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Everything is broken: Why you shouldn't beat yourself up when troubleshooting

Glenn Fleishman | May 19, 2015
I've made a decent to large part of my living for more than 20 years learning about how to fix problems and then trying to tell others how to follow suit. And this last week has been among my highest in terms of frustration in using computers in my entire life. But, per my modus operandi, I have truth born from a bloody fight to share with you.

Pulling that drive off the FireWire chain and swapping the original Mac mini back in brought me back to functional, speedy bliss.

For a day at least.

Defaulting to the wrong version

During my transition on Wednesday morning, I discovered I was missing some email. I chalked it up to transient crashes, and contacted people I knew had been in touch. I didn't give it enough thought. Then on Thursday morning, I found other anomalies when trying to restart cloning my SSD to the internal mini drive.

SuperDuper had grayed out the internal drive. With some tech support help from SuperDuper's Dave Nanian, I ran Disk Utility and tried to repair the interior drive. It told me that it couldn't be repaired because the current user's Home directory was on the drive.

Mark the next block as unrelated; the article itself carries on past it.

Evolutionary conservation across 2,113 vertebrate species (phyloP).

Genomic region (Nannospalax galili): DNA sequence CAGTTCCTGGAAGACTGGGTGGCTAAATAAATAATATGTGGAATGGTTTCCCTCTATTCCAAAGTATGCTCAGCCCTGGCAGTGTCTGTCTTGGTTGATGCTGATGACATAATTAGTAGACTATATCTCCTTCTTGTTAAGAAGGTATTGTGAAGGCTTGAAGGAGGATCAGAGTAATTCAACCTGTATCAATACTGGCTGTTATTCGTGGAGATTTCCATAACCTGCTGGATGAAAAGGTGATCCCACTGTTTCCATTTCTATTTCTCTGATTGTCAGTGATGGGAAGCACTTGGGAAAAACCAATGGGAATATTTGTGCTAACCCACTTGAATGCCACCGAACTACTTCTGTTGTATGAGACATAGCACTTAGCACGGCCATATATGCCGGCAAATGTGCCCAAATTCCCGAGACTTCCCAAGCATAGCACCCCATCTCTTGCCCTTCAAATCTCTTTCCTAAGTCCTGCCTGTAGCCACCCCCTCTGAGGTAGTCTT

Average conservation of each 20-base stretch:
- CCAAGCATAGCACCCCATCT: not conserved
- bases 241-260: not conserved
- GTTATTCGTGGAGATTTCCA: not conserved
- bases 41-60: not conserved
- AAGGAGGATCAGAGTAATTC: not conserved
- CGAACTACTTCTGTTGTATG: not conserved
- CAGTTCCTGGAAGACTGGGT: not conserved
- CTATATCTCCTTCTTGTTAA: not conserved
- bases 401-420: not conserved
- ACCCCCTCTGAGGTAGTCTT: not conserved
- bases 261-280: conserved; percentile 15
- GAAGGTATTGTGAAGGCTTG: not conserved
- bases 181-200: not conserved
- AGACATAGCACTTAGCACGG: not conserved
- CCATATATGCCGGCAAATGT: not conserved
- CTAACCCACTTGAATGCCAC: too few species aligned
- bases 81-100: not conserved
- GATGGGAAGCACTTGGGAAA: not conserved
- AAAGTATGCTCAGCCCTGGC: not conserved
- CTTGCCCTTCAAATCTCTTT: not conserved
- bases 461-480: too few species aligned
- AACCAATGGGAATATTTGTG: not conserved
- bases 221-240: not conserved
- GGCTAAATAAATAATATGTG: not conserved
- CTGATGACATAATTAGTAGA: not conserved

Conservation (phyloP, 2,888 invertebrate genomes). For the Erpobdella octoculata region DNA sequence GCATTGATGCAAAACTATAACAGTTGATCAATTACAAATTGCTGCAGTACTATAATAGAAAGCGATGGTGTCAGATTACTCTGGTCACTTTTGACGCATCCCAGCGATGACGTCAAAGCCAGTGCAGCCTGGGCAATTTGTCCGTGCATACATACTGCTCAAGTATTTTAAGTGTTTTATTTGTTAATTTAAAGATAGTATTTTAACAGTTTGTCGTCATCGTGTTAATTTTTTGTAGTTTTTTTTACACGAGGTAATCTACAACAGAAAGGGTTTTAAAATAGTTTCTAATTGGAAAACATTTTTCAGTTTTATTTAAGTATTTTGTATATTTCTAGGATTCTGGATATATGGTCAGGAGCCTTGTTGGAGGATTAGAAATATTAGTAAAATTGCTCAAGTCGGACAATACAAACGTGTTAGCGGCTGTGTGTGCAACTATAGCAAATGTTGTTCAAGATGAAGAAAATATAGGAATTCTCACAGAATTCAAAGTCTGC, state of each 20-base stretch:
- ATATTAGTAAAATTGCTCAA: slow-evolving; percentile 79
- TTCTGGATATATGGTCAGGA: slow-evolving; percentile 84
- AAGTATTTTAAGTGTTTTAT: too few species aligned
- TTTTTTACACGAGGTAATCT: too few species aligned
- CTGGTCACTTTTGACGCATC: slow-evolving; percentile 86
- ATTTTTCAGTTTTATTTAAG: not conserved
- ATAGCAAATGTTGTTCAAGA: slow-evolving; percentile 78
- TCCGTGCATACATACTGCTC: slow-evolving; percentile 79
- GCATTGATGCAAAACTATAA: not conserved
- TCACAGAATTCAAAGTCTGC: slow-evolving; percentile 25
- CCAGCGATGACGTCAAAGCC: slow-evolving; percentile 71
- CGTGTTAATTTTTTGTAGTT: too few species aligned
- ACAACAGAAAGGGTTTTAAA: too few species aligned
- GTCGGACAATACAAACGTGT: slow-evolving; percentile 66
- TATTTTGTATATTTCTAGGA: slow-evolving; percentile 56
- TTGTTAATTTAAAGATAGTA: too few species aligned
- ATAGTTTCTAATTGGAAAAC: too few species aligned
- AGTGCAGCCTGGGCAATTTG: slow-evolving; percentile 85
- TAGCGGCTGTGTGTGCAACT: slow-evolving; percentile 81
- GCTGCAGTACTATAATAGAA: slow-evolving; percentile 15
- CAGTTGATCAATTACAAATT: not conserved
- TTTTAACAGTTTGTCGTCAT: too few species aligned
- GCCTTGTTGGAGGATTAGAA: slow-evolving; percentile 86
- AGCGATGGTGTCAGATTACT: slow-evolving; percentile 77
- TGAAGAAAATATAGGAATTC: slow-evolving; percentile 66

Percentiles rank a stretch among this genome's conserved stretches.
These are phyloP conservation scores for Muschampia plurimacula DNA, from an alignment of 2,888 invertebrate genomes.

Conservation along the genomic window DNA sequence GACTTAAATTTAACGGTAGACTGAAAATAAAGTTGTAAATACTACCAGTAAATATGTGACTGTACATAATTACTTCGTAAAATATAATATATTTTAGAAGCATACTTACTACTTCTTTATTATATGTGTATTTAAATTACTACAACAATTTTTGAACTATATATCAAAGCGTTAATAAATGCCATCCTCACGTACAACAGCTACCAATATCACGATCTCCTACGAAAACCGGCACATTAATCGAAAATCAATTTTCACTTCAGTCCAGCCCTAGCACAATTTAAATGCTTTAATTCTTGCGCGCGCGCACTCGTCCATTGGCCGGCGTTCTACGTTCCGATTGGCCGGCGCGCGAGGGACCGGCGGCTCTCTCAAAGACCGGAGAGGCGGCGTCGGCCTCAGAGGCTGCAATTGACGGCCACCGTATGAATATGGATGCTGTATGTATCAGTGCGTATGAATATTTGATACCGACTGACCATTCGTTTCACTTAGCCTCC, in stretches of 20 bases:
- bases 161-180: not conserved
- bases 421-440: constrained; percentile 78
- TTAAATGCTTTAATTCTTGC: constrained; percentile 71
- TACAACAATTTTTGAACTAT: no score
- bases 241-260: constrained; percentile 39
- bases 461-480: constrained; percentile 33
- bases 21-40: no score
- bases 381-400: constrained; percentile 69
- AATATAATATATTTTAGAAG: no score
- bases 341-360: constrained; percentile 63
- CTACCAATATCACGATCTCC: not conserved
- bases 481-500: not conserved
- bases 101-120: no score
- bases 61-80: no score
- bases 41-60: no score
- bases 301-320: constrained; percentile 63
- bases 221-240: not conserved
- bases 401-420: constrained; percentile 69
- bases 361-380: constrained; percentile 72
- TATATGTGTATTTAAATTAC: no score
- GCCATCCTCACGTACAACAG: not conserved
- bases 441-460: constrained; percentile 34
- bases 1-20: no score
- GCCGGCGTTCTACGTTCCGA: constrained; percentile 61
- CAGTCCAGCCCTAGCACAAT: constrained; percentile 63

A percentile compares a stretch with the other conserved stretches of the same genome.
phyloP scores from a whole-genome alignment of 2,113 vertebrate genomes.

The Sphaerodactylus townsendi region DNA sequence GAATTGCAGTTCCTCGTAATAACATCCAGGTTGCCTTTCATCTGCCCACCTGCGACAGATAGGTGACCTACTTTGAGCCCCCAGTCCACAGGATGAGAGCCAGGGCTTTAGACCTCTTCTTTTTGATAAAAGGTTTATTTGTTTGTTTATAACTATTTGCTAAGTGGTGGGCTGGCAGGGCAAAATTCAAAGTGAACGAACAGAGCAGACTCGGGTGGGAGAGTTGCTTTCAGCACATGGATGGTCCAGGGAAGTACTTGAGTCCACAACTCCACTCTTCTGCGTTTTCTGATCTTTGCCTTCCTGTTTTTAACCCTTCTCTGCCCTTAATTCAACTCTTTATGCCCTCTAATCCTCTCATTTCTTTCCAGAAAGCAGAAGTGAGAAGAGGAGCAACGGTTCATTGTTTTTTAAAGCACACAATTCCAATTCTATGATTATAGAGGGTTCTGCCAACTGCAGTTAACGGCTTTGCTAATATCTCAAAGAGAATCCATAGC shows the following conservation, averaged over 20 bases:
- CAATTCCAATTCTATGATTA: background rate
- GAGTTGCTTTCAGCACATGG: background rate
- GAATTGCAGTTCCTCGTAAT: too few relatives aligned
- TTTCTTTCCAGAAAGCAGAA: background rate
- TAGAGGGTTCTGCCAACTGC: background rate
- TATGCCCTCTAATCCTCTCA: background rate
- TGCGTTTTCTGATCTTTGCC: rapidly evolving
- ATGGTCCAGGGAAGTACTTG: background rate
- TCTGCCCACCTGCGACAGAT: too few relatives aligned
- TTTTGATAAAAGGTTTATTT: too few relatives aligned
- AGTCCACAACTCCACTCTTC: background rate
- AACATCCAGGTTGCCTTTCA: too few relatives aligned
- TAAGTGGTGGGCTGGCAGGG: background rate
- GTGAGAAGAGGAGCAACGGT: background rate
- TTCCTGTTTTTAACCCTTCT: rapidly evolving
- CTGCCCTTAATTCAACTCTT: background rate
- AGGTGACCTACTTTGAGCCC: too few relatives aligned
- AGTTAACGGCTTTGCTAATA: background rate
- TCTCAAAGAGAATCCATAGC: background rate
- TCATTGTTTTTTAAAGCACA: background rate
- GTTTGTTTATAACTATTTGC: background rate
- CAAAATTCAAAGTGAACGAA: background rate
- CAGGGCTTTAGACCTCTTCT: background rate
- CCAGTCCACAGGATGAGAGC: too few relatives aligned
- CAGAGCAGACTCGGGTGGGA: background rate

I nearly lost it at this point. What had I done?! Why has my computer forsaken me?

I checked in Disk Utility and via System Profiler that the SSD was, indeed, the boot drive. Then I used Users & Groups to find out where OS X thought the home directory was located. When you unlock the padlock for that preference pane, you can then Control-click a user name and select the Advanced option. This reveals Unix details that can be changed at your peril.

In the Home Directory field it did, indeed, say /Users/glenn, the path that I thought it should have. I clicked Choose, and the directory the folder homed in on was the internal drive's path. Not good. (Dave hadn't seen this before, either.)

I switched the directory to the SSD's path, restarted, confirmed the right path was in place (and painstakingly merged a day's worth of out-of-sync mail), but the system remained funky. Disk Utility now could run a repair operation on the internal drive, and while it checked out, it took a long, long time with a number of pauses. Perhaps the internal drive is also about to join the choir invisible? I unmounted it.

Finally, I thought, I can get back to business. But it wasn't to be. While the system remained overall zippy, I was having pauses while typing in any program every 10 to 30 seconds and a rainbow spinning cursor. Here we go again.

After much more investigation and hoping that I wasn't facing a defect in my new SSD, I looked into third-party software I have installed that might relate to input. Yosemite had caused some true inexplicable problems for some people with outdated software, including our own Ted Landau, who had horrible problems because an outdated audio component. (I had the same issue and debugged it with help from Twitter colleagues before finding Ted's article!)


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